As Russia’s capital and largest city, Moscow sees an enormous amount of visitors each year. Many come as tourists, but a little over a third travel for business or investment - with Chinese and German visitors in the majority.
For work or pleasure, Moscow is a bustling and vibrant place. Museums, theatres and parks complement frequent major events like conferences, exhibitions and sporting competitions.
Whatever your reason for visiting, you’ll need cash to enjoy this great city. Getting your hands on Rubles is not always easy outside of Russia - order ahead at a local exchange bureau, or take hard currency to change if you need to do so upon arrival.
Follow this guide to avoiding the rip-offs and find the best places to exchange your cash in Moscow.
Credit cards are not always accepted by taxis and smaller businesses in Moscow - so make sure you have cash in your pocket as soon as possible.
But before you start exchanging your home currency for rubles, there are a few things you should keep in mind.
- Educate yourself on the mid-market rate. Know how much your home currency is really worth.
- Compare the exchange rate you’re offered with the real rate online using a currency converter.
- Try not to exchange your money in and around airport and hotels.
- ATMs are great options. Find out if your home bank has a partnership with a bank in Moscow, then use their ATMs for lower fees.
- Avoid letting foreign ATMs do any conversions for you. Choose to be charged in the local currency (RUB).
The mid-market rate is important because it is the only real exchange rate (used when banks trade between themselves) and it’s the rate you’ll see on Google. To know whether or not a tourist exchange rate is fair, you can use this mid-market number as a benchmark - just remember to add in any charges or fees which might apply to your transaction.
Market fluctuations can mean that exchange rates move around hour by hour, making it hard to know if you're getting a good deal on your exchange. An easy way to overcome this, is to access a currency converter on your smartphone. Simply enter the 3-letter abbreviation of your home currency on the left and RUB on the right, and the live mid-market rate will be shown to you.
If you're pressed for time, it can be tempting to change your currency in the airport or hotel when you arrive in Moscow. The exchange rates won’t be great, so only change a minimal amount to get you into the city.
It can be just as convenient, instead, to withdraw cash from an ATM. Before you travel, see if your home bank works with any local Russian banks. If they do, then you might find that excess fees are waived when you use partner banks’ ATMs. While you’re there, make sure to advise your bank that you’ll be using your card overseas so they can make a note on your account.
Because you're using a foreign card, the ATM might ask if you would like to have your withdrawal charged in your home currency. This option means the ATM will charge you to convert at their own rate, which is not the best deal. Choose to be charged in the local currency, instead. The same logic applies when the ATM asks whether you’d like them or your home bank to perform the conversion. Opt for your home bank’s rate, to avoid a poorer rate being applied by the ATM.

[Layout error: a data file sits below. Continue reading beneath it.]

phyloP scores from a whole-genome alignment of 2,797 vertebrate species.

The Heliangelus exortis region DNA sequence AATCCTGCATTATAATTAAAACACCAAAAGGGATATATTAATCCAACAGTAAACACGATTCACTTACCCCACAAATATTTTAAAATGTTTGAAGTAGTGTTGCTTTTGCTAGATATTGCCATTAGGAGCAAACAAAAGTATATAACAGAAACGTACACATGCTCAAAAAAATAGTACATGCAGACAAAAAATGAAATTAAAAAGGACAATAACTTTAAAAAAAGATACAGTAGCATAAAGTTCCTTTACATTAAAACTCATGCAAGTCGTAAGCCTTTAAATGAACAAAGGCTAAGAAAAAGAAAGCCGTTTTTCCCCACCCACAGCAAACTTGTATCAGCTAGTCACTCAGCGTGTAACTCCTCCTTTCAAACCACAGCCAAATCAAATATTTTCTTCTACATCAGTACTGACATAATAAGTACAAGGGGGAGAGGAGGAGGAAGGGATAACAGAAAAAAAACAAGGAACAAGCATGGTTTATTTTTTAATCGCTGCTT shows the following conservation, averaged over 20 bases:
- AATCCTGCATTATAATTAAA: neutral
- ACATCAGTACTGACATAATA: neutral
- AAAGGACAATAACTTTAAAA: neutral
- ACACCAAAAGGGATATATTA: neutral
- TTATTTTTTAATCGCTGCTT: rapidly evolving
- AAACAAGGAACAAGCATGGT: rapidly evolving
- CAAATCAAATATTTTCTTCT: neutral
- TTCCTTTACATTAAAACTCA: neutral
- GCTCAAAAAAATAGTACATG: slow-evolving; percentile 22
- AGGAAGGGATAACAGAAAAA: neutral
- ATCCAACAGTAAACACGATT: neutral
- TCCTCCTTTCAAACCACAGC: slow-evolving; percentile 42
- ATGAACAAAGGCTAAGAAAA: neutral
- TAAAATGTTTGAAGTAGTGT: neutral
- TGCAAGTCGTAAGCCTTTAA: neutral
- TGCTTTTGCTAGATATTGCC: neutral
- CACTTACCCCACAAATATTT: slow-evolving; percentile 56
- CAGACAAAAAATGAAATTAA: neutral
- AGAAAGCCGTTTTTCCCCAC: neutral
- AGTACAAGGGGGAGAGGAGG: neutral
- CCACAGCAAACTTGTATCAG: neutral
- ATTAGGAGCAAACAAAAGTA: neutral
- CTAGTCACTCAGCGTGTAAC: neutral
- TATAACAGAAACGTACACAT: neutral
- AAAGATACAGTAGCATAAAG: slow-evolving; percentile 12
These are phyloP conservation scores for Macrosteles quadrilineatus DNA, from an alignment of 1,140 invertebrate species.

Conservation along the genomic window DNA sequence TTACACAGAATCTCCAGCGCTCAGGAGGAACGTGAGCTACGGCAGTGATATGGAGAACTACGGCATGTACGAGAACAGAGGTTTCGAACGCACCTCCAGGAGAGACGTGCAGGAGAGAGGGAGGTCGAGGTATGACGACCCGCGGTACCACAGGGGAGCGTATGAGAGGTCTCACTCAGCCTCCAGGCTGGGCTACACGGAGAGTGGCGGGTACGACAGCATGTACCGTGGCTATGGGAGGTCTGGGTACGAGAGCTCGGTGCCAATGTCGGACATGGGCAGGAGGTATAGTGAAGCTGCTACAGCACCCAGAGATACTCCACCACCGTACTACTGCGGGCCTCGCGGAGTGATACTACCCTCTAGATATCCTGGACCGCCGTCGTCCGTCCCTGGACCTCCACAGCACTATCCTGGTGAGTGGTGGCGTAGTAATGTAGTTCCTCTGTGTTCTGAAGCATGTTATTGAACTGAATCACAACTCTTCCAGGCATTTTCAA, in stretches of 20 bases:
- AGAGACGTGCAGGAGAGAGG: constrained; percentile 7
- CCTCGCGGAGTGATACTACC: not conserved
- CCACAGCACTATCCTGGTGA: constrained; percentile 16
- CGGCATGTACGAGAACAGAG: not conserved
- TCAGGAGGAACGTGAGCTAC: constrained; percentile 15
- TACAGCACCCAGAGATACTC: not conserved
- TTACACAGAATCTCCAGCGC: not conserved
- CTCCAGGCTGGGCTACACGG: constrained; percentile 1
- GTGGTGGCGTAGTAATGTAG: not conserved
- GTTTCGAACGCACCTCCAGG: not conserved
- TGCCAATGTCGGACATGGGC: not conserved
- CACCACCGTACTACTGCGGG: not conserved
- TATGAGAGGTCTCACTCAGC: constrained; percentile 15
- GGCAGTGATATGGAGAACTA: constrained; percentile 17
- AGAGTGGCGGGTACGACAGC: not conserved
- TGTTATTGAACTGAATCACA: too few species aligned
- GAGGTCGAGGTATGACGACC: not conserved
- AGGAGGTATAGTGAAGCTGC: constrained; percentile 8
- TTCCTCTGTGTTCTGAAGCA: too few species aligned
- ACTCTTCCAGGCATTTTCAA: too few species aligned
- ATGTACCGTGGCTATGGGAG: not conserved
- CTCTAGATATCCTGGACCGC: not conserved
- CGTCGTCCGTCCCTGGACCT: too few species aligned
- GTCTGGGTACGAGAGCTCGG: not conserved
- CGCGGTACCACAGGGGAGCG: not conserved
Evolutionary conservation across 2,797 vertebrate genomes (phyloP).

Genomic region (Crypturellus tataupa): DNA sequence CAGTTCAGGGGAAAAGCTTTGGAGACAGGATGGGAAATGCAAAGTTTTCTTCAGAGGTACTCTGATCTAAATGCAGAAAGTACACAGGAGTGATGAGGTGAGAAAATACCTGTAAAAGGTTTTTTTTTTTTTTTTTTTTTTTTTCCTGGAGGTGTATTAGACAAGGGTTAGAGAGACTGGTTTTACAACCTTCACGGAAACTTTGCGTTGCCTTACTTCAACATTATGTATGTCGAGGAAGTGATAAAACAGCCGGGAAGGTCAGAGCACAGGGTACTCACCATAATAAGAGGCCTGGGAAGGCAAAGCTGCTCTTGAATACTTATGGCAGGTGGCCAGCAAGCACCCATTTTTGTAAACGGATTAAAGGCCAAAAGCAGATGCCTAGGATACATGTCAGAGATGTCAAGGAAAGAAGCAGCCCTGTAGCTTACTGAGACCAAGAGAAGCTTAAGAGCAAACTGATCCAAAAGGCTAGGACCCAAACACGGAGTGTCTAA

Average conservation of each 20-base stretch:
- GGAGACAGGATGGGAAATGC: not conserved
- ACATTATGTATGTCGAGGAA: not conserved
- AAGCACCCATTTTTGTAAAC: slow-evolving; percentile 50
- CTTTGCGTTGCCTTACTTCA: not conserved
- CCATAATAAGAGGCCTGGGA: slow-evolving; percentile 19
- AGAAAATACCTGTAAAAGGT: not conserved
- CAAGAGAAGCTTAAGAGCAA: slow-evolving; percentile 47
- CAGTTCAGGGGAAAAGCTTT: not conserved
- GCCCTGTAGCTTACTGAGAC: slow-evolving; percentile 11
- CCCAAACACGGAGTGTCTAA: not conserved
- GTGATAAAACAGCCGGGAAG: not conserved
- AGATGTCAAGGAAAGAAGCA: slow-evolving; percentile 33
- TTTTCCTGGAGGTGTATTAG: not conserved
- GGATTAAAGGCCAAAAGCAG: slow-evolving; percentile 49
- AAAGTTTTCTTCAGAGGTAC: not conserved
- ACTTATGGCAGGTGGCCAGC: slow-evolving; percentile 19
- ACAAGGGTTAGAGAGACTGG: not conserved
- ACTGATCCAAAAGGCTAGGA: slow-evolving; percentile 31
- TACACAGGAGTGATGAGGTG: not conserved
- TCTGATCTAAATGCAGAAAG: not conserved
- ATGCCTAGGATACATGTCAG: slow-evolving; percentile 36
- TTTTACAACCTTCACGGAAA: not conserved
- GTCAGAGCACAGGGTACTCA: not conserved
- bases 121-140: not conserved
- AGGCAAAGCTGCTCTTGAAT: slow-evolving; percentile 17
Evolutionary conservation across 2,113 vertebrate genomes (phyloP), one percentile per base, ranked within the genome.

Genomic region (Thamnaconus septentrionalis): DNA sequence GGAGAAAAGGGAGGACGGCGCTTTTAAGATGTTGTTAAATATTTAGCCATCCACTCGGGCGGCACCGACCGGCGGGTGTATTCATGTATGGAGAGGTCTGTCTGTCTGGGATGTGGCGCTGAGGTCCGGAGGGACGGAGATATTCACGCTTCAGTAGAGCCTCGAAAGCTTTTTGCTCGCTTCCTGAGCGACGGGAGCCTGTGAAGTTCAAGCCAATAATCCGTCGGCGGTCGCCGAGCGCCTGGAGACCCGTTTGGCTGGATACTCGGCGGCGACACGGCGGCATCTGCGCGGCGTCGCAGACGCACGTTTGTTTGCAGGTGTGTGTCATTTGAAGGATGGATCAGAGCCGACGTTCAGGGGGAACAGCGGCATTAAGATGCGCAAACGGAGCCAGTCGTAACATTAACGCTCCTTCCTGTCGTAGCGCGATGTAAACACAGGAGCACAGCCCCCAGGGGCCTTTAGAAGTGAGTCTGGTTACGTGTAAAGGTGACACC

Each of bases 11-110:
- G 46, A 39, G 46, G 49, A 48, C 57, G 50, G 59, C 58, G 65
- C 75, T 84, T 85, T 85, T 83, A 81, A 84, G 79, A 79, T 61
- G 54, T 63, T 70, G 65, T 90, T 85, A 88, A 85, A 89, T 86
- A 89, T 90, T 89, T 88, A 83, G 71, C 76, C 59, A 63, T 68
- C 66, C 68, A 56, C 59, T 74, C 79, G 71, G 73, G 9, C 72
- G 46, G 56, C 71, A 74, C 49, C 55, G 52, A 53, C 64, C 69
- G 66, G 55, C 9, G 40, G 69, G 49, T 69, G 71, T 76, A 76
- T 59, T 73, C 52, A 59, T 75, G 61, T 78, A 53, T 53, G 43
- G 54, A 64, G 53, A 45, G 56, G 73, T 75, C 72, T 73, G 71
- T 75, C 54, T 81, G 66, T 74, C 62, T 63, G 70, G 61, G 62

Finally, whatever you change, spend. Switching your excess currency back at the end of your trip means that you're hit twice for conversion charges. Better to buy yourself a treat instead.
All of the exchange services below will charge fees - whether these are made known to you upfront or wrapped up in their exchange rates. Know what the live rate is beforehand, even if that means checking a currency converter whilst you have wifi access, and choose the fairest deal accordingly.
If you’re changing cash in Russia it is easiest to have Euro or USD hard currency at hand. These are the most widely accepted currencies for exchange. It’s even possible to pay directly for some services - especially in Moscow - using foreign currency. However, this is technically illegal, and you’re likely to be ripped off if you do.
You’ll find several banks such as Sberbank, in addition to a cash counter called ‘Exchange Express’.
+8 (800) 555 55 50 (Sberbank)
Opening hours vary. Sberbank is open 7 days a week with slightly more limited hours on the weekend.
Offering 6 locations in Moscow. Check out Globex’s Moscow branch locator to find the office nearest to you.
+7 (495) 785-22-22 (main phone), email@example.com
Only two of the offices are closed on weekends. Check their website for full branch opening hours.
Sberbank is Russia’s largest bank and has branches in all major cities.
In Moscow call +7 495 500-5550 for Sberbank’s customer services
This depends on the individual branch, call ahead to be sure.
Alternatively - for an even better deal with low, transparent fees - use Wise. If you or a friend have a Russian bank account, you can transfer money between accounts using the real mid-market exchange rate. Avoid the potential pitfalls and scams, and switch currency the fair way.
Maybe you’re stopping by St Petersburg’s Hermitage Museum as part of a Baltic cruise, or perhaps you’re making the leap and moving to Moscow full time for...
After decades of being closed to many international visitors, Russia’s tourist industry has recently blossomed. In fact, Russia is one of the top ten most...